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Dogs steal in the dark

Overview of attention for article published in Animal Cognition, November 2012
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About this Attention Score

  • In the top 5% of all research outputs scored by Altmetric
  • Among the highest-scoring outputs from this source (#36 of 1,599)
  • High Attention Score compared to outputs of the same age (99th percentile)
  • High Attention Score compared to outputs of the same age and source (94th percentile)

Mentioned by

news
22 news outlets
blogs
3 blogs
twitter
193 X users
facebook
2 Facebook pages

Citations

dimensions_citation
61 Dimensions

Readers on

mendeley
203 Mendeley
citeulike
1 CiteULike
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Title
Dogs steal in the dark
Published in
Animal Cognition, November 2012
DOI 10.1007/s10071-012-0579-6
Pubmed ID
Authors

Juliane Kaminski, Andrea Pitsch, Michael Tomasello

Abstract

All current evidence of visual perspective taking in dogs can possibly be explained by dogs reacting to certain stimuli rather than understanding what others see. In the current study, we set up a situation in which contextual information and social cues are in conflict. A human always forbade the dog from taking a piece of food. The part of the room being illuminated was then varied, for example, either the area where the human was seated or the area where the food was located was lit. Results show that dogs steal significantly more food when it is dark compared to when it is light. While stealing forbidden food the dog's behaviour also depends on the type of illumination in the room. Illumination around the food, but not the human, affected the dogs' behaviour. This indicates that dogs do not take the sight of the human as a signal to avoid the food. It also cannot be explained by a low-level associative rule of avoiding illuminated food which dogs actually approach faster when they are in private. The current finding therefore raises the possibility that dogs take into account the human's visual access to the food while making their decision to steal it.

X Demographics

X Demographics

The data shown below were collected from the profiles of 193 X users who shared this research output. Click here to find out more about how the information was compiled.
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Mendeley readers

Mendeley readers

The data shown below were compiled from readership statistics for 203 Mendeley readers of this research output. Click here to see the associated Mendeley record.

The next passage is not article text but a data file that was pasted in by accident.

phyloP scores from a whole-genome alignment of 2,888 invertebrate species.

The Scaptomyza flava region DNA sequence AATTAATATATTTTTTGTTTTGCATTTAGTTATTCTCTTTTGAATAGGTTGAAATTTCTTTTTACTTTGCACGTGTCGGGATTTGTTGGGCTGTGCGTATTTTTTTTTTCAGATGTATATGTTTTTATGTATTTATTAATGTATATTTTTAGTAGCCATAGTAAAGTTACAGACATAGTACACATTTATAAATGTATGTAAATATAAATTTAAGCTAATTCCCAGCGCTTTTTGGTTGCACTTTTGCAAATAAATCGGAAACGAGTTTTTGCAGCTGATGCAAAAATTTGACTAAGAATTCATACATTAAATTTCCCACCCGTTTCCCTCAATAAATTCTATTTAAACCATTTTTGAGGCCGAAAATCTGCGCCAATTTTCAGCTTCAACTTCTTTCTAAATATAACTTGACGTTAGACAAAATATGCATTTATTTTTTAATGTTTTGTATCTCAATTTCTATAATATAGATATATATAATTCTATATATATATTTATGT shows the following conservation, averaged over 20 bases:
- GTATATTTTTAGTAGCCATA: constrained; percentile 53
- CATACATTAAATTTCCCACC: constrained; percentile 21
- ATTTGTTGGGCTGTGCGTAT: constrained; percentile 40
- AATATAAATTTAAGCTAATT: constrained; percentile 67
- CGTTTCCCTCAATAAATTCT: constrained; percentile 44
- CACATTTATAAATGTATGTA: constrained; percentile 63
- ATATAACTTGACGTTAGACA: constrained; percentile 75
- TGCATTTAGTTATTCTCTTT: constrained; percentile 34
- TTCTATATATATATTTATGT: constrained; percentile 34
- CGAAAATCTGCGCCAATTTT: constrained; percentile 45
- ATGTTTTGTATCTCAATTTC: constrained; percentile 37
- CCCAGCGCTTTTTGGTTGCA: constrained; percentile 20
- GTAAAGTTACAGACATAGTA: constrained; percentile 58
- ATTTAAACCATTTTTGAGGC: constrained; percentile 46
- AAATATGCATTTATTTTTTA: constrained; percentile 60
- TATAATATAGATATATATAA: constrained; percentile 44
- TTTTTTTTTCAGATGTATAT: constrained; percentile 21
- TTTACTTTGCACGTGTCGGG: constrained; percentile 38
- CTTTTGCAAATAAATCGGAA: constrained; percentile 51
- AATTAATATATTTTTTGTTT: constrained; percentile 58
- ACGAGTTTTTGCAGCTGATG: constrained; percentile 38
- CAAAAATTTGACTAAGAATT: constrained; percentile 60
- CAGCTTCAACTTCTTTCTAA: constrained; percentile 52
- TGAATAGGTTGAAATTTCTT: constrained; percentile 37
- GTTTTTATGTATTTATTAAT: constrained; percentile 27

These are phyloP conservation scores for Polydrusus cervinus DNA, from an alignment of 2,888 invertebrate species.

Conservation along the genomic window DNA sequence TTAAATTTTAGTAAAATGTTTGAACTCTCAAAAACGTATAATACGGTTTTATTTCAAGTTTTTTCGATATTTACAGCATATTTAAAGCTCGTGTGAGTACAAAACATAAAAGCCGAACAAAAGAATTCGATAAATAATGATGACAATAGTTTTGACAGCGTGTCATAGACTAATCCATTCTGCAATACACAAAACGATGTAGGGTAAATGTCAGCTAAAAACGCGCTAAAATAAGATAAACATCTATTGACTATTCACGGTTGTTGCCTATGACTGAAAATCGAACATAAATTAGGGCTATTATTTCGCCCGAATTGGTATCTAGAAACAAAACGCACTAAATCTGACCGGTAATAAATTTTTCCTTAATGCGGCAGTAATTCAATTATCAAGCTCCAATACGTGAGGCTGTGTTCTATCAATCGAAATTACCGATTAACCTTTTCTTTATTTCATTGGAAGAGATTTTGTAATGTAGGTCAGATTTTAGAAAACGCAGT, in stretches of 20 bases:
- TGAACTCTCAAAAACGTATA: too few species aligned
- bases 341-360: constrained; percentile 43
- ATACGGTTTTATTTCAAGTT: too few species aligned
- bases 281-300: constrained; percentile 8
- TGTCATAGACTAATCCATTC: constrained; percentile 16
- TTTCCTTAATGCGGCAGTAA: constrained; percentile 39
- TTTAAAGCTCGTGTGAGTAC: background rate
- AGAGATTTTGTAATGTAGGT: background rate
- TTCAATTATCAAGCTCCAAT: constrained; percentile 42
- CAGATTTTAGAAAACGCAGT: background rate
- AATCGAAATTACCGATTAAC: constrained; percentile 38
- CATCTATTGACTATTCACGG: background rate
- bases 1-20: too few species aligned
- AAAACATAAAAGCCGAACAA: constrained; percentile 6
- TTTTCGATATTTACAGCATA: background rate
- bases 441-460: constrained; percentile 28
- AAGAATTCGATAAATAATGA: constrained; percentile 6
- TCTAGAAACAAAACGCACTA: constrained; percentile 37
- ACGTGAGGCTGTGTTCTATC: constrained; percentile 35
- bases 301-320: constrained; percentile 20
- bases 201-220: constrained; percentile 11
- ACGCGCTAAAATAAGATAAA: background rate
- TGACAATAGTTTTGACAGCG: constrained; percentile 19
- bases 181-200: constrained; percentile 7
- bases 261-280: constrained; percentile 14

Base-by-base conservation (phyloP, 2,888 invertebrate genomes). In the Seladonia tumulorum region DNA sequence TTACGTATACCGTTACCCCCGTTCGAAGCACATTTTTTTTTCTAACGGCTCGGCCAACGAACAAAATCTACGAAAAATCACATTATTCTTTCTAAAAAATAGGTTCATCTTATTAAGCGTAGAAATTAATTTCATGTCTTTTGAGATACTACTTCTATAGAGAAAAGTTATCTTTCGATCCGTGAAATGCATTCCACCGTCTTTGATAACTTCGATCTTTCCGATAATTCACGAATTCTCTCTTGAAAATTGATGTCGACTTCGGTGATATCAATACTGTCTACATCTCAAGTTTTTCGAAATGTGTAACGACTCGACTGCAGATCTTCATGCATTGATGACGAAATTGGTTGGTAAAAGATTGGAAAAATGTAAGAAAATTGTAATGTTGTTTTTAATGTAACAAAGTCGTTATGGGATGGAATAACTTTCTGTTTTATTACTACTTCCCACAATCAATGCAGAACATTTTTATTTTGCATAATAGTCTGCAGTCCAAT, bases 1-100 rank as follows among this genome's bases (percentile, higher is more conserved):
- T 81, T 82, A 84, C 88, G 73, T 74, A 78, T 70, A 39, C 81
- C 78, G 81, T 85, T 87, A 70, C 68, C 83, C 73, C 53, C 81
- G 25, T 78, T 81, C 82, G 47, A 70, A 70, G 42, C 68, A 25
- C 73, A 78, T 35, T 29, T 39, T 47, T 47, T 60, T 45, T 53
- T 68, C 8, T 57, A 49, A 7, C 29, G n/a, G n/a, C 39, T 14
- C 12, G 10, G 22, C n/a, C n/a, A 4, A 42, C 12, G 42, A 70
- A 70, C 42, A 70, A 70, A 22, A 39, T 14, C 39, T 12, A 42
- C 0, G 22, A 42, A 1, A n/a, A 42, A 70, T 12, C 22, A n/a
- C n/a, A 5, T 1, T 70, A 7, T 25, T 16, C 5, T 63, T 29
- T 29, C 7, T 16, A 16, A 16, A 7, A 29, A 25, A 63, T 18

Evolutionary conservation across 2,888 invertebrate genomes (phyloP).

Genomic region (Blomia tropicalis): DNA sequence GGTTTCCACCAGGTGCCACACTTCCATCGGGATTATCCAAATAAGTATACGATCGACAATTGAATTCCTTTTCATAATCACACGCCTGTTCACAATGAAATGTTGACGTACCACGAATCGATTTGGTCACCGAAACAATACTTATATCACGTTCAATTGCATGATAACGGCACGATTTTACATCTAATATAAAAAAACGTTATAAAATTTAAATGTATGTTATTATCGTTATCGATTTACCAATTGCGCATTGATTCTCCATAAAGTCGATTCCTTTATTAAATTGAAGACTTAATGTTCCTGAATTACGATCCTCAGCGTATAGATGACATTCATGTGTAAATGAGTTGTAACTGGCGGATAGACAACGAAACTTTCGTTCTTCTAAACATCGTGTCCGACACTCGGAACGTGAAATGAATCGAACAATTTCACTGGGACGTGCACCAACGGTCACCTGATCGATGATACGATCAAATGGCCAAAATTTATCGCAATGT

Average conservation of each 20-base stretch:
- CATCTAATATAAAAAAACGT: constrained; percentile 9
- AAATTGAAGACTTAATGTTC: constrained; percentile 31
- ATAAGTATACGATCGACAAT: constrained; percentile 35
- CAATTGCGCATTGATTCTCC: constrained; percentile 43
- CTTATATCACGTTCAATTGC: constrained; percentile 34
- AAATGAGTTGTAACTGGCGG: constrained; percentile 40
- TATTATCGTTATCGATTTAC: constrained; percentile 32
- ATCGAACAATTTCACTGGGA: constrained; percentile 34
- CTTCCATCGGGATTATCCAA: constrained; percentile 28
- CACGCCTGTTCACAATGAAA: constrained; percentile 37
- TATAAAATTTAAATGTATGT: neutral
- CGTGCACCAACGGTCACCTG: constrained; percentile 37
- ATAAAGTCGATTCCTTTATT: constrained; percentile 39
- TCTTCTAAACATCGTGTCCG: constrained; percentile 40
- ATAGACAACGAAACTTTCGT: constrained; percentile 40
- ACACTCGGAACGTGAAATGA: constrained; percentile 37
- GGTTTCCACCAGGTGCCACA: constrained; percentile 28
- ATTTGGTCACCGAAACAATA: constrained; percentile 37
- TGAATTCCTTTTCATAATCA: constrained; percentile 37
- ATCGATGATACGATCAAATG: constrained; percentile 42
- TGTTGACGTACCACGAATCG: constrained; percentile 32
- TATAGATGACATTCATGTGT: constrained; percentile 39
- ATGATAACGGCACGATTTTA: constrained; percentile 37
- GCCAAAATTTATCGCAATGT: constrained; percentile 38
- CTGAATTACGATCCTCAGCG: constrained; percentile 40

Geographical breakdown

Country Count As %
United States 3 1%
Germany 2 <1%
Hungary 2 <1%
United Kingdom 2 <1%
Austria 2 <1%
Turkey 1 <1%
Canada 1 <1%
Italy 1 <1%
Unknown 189 93%

Demographic breakdown

Readers by professional status Count As %
Student > Ph. D. Student 41 20%
Researcher 24 12%
Student > Bachelor 22 11%
Student > Master 19 9%
Other 16 8%
Other 46 23%
Unknown 35 17%
Readers by discipline Count As %
Agricultural and Biological Sciences 58 29%
Psychology 55 27%
Veterinary Science and Veterinary Medicine 9 4%
Medicine and Dentistry 7 3%
Social Sciences 7 3%
Other 24 12%
Unknown 43 21%
Attention Score in Context

Attention Score in Context

This research output has an Altmetric Attention Score of 369. This is our high-level measure of the quality and quantity of online attention that it has received. This Attention Score, as well as the ranking and number of research outputs shown below, was calculated when the research output was last mentioned on 16 September 2022.
All research outputs
#89,521
of 26,246,850 outputs
Outputs from Animal Cognition
#36
of 1,599 outputs
Outputs of similar age
#433
of 290,303 outputs
Outputs of similar age from Animal Cognition
#1
of 18 outputs
Altmetric has tracked 26,246,850 research outputs across all sources so far. Compared to these this one has done particularly well and is in the 99th percentile: it's in the top 5% of all research outputs ever tracked by Altmetric.
So far Altmetric has tracked 1,599 research outputs from this source. They typically receive a lot more attention than average, with a mean Attention Score of 36.3. This one has done particularly well, scoring higher than 97% of its peers.
Older research outputs will score higher simply because they've had more time to accumulate mentions. To account for age we can compare this Altmetric Attention Score to the 290,303 tracked outputs that were published within six weeks on either side of this one in any source. This one has done particularly well, scoring higher than 99% of its contemporaries.
We're also able to compare this research output to 18 others from the same source and published within six weeks on either side of this one. This one has done particularly well, scoring higher than 94% of its contemporaries.